Today marked International Women’s Day, a day that celebrates the social, economic and political achievements of women. It is also a day used to highlight issues that affect women across the globe.
In Dublin, the major issue highlighted this year was the Eight Amendment of the Constitution, which effectively prohibits abortion on our shores. A lack of abortion services does indeed affect Irish women, with over 3000 making the journey to the UK every year to avail of such services.
However, an issue that doesn’t affect women in Ireland – or indeed across the Western world – is that of the “gender pay gap”. But every International Women’s Day, this pervasive myth is dredged up, and this year was no different.
In honor of the day, Eurostat released figures, showing that women in management in Ireland earn 16% less than men. However, it is worth noting that figures such as the aforementioned are based on average pay. Average pay does not offer a reflective view of reality. It doesn’t take into account factors such as occupation or position. It merely offers a simple answer. Tackling this untruth, however, is not that simple.
The simple answer
With attention spans rapidly decreasing, many fail to look past provocative headlines and scratch beneath the surface. In this era of immediacy, most of us just want quick simple answers. A half-truth – rather that the in-depth full truth- is easier and less time consuming to grasp.
However, figures like the one above are simplistic and don’t take into account factors that contribute to the discrepancy in men and women’s earnings in the West.
So what is the myth?
— RTÉ (@rte) March 8, 2017
Two colleagues of each sex working side by side, with the same degree and the same hours worked will be paid different wages, with the male employee taking home between 15% and 25% more. In practice, however, this scenario is far from the truth. First and foremost, EU law makes it illegal for women to paid less than men, it “prohibits direct and indirect discrimination on grounds of sex in relation to pay”.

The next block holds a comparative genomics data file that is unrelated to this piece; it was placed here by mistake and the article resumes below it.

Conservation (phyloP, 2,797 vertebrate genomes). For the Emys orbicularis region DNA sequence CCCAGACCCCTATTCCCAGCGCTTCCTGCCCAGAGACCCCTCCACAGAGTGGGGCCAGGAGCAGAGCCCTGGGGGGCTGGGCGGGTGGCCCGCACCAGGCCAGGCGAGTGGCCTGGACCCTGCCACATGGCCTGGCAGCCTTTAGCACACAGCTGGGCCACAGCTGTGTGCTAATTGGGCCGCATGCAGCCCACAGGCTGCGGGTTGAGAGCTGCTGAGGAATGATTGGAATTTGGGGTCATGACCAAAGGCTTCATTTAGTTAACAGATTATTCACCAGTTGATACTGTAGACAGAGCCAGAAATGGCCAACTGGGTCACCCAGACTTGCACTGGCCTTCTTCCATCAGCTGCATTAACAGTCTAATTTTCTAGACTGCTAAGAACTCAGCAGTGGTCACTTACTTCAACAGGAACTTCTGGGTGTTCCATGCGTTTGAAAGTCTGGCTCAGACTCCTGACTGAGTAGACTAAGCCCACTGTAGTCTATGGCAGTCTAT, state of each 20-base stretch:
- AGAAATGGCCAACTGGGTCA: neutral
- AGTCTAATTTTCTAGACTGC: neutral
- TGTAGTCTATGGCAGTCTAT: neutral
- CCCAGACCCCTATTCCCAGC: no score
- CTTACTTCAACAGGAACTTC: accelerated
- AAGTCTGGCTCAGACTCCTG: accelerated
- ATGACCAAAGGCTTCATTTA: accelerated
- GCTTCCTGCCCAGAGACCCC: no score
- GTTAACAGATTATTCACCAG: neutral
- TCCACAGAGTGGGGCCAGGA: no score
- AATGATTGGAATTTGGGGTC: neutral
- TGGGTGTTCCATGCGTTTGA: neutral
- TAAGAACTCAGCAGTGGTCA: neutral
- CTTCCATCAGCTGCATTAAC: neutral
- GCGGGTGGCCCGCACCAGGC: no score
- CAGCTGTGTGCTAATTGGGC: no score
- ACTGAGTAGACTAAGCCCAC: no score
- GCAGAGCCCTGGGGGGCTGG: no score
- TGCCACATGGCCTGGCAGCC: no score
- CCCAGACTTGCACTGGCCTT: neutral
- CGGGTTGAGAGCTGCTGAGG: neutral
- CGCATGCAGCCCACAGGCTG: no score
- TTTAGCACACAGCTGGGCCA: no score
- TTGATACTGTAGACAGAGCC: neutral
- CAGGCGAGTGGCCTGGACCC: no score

So, what are the factors that contribute to this gap?
It mostly comes down to choice. It may come as a surprise to some, but the sexes make different choices. According to the CSO, at third-level, women tend to study subjects such as the Arts & Humanities and the Social Sciences, whereas men gravitate towards higher earning professions such as Science and Engineering.
Another factor is that men work longer hours and are far less likely to work part time. A common reason put forward for this disparity is that women are left to mind their children, thus forcing them to work part time.
Speaking to the Circular.org, Associate Professor of Economics at UCD, Kevin Denny stated: “Some of it is certainly based on gender but it is tied up with household issues like having and bringing up children. It’s the fact that women do more than their fair share [that] accounts for much of the gap. The gap between non-parents is much smaller.”
“With or without children, women are more likely to work part-time than men in almost all EU Member States” – Eurostat
In addition, men also are far more likely to work in jobs that prove fatal such as farming, mining and deep sea fishing. These precarious jobs would command higher wages. As they should.
— zelhawks (@zelhawks) March 10, 2016
When all factors are taken into account, the gap reduces to the point of irrelevance. Differences in pay are not based on an employee’s gender. It would be more accurate and less incendiary to name it for what it is: an earnings pay gap, not a “gender” pay gap.
In this post-truth world , too few of us are willing to scrutinize the information that we take in. We are comfortable in our bubbles. Exposing ourselves to inconvenient truths can be jarring but as American feminist Gloria Steinam says: “The truth will set you free but first it will p*ss you off.”